"I beseech You, O Lord God of heaven, the great and awesome God, who keeps covenant and mercy for those who love Him and keep His commandments. Let Your ear now be attentive, and Your eyes open, that You may hear the prayer of Your servant, which I now pray before You, day and night, for the children of Israel Your servants, and confess the sins of the children of Israel, which we have sinned against You ... O Lord, I implore You, let Your ear be attentive to the prayer of Your servant, and to the prayer of Your servants who delight to revere Your name. And let Your servant prosper this day, and grant him mercy in the sight of this man" (Neh. 1:5-7, 11).
Here are four secrets to answered prayer from the life of Nehemiah:
Base your request on God's character. Pray as though you know God will answer you: "I'm expecting you to answer this prayer because of who you are. You are a faithful God. You are a great God. You are a loving God. You are a wonderful God. You can handle this problem, God!"
Confess the sins of which you're aware. After Nehemiah based his prayer on who God is, he confessed his sins. It wasn't Nehemiah's fault that Israel went into captivity. He wasn't even born when it happened; he was most likely born in captivity. Yet, he's including himself in the national sins. He says, "I've been a part of the problem."
Claim the promises of God. Nehemiah prays to the Lord, saying, "I want you to remember what you told your servant Moses." Can you imagine saying "remember" to God? Nehemiah reminds God of a promise he made to the nation of Israel. In effect, he prays, "God, you warned through Moses that if we were unfaithful, we would lose the land of Israel. But you also promised that if we repent, you'd give it back to us."
Does God have to be reminded? No. Does he forget what he's promised? No. Then why do we do this? Because it helps us remember what God has promised.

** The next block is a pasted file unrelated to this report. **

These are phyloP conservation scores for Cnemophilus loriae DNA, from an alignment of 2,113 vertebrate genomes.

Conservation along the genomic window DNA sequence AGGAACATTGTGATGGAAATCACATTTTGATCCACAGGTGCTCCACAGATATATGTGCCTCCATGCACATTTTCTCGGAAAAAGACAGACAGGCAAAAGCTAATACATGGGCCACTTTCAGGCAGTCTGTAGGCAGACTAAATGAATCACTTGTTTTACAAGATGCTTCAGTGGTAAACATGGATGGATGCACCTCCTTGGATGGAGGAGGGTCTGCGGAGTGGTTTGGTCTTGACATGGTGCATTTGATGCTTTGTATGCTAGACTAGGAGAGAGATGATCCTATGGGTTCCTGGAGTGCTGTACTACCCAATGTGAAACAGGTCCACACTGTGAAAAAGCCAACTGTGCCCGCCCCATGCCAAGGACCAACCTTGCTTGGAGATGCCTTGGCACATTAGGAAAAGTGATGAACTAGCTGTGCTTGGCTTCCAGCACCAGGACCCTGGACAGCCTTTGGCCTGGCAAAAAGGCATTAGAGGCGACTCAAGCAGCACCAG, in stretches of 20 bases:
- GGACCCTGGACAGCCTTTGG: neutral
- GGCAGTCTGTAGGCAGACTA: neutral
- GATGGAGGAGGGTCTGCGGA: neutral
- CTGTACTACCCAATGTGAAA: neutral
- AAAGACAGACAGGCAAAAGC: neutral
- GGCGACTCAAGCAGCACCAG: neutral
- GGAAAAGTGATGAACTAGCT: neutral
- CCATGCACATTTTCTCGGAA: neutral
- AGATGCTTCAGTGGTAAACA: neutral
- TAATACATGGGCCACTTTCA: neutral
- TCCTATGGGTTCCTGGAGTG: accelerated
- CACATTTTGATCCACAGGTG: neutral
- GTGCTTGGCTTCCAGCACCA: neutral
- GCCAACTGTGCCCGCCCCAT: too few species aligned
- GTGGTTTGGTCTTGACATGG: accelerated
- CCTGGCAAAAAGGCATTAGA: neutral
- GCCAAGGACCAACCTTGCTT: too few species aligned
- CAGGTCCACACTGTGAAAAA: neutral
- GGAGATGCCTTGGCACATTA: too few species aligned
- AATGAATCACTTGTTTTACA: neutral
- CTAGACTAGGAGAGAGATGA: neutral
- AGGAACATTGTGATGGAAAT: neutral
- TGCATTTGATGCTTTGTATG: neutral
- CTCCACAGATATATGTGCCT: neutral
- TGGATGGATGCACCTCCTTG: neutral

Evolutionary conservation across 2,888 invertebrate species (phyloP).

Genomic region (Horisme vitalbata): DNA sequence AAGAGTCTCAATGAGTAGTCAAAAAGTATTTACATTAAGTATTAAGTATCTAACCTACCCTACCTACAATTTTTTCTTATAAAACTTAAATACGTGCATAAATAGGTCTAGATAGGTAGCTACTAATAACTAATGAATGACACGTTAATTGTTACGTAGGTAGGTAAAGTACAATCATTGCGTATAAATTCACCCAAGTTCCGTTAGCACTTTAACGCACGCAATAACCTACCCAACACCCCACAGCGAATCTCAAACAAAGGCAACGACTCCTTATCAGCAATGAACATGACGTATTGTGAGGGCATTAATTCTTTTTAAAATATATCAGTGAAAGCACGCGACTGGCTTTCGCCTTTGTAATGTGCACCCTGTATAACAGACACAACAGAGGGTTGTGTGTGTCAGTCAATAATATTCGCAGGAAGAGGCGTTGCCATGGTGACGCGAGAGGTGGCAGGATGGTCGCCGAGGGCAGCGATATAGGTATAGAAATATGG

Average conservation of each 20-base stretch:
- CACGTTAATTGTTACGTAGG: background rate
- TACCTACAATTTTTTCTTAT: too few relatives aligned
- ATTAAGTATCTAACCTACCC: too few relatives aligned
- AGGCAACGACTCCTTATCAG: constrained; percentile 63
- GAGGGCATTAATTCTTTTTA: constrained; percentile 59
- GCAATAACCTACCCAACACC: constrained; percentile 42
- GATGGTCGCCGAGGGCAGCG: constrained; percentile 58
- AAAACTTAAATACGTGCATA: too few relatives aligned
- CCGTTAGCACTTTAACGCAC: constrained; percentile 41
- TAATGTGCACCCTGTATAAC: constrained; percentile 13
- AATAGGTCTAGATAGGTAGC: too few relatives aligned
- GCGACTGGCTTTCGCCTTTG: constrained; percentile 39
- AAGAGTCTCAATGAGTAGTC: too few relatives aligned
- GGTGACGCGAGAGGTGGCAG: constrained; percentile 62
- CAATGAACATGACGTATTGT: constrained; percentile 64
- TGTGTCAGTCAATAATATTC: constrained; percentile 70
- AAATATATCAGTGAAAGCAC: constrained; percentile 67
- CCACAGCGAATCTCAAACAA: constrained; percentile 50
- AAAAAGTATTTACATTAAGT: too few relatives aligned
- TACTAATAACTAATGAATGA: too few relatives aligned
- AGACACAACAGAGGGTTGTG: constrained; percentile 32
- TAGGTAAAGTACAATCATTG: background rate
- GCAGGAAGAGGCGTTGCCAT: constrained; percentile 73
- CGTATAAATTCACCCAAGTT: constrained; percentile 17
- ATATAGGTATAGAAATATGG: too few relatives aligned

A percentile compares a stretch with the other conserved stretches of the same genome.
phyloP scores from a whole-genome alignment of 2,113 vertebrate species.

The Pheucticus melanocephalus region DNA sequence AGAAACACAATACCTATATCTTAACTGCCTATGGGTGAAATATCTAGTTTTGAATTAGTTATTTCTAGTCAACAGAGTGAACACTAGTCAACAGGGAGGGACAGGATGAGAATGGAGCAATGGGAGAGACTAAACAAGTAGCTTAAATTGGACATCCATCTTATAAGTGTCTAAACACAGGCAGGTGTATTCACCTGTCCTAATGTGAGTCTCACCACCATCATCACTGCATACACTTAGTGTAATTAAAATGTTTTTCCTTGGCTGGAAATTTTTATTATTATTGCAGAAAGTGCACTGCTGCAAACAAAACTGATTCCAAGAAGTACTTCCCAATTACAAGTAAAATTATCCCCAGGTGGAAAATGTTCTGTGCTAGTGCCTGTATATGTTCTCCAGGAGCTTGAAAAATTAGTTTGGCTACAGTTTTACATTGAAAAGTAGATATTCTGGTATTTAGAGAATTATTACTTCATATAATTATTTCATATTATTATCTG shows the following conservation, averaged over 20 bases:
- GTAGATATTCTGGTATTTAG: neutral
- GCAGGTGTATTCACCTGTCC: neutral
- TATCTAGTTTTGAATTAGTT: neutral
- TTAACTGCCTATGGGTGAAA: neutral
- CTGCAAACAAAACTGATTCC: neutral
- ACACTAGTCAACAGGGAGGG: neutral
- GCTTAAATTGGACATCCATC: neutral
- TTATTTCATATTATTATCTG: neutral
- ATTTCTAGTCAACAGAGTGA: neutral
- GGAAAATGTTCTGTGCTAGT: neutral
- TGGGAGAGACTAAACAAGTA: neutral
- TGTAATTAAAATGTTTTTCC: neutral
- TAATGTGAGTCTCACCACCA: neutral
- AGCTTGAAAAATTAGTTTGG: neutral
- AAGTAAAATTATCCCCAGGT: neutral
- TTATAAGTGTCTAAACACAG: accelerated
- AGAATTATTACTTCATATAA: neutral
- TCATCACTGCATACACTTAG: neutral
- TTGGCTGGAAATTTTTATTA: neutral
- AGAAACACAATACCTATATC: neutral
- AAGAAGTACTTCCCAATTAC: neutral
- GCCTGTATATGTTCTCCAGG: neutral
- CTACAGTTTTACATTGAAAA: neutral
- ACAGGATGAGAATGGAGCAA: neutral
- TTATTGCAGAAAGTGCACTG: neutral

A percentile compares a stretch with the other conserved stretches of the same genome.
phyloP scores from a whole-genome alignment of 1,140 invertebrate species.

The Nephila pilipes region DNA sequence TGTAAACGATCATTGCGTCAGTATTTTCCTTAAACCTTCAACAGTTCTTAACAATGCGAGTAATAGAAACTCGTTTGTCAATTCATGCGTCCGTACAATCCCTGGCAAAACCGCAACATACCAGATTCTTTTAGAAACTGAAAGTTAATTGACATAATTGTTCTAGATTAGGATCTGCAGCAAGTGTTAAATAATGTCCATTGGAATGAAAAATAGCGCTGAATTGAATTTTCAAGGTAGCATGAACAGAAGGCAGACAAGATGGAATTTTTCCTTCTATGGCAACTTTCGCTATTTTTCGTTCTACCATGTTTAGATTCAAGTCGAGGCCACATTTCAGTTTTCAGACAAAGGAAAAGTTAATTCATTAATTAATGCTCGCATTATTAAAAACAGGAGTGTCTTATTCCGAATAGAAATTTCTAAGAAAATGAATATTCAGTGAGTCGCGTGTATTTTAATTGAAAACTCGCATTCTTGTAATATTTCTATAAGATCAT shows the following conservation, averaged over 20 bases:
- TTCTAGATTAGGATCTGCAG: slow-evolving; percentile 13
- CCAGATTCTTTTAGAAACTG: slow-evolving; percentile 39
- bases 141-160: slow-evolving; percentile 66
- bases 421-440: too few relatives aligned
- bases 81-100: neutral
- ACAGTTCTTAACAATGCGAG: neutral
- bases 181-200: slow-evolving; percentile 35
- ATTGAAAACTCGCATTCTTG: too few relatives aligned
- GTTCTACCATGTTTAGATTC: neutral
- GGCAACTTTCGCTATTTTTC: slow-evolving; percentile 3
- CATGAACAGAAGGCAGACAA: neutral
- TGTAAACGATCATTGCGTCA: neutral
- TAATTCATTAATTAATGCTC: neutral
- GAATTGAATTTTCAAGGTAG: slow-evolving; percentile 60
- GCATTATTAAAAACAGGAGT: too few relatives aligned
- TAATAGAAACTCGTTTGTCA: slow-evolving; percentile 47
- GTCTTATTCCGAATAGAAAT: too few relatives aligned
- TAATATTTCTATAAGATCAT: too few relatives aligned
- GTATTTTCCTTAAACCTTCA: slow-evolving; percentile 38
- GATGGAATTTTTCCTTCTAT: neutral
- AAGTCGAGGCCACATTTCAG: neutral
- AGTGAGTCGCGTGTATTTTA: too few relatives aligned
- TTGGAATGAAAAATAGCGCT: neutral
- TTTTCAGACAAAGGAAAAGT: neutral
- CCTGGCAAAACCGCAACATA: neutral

Be very specific in what you ask for. If you want specific answers to prayer, then make specific requests. If your prayers consist of general requests, how will you know if they're answered?
Nehemiah is not hesitant to pray for success. He's very bold in his praying. Have you ever prayed, "Lord, make me successful?" If you haven't, why haven't you? What is the alternative—a failure?
Is it OK to ask God to make you successful? It all depends on your definition of success! I believe a good definition of success is this: "fulfilling God's purpose for my life in faith, love and the power of the Holy Spirit and expecting the results from God." That is a worthy life-objective that you should be able to pray for with confidence.
Talk It Over
- Consider this: If you can't ask God to make you a success at what you're doing, you should be doing something else. God doesn't want you to waste your life.
- What are the promises of God you need to claim today?
- Why is it important to be able to recognize answered prayer?
Rick Warren is the founding pastor of Saddleback Church. His book, The Purpose Driven Church, was named one of the 100 Christian books that changed the 20th century. He is also founder of pastors.com, a global Internet community for pastors.
For the original article, visit pastorrick.com.
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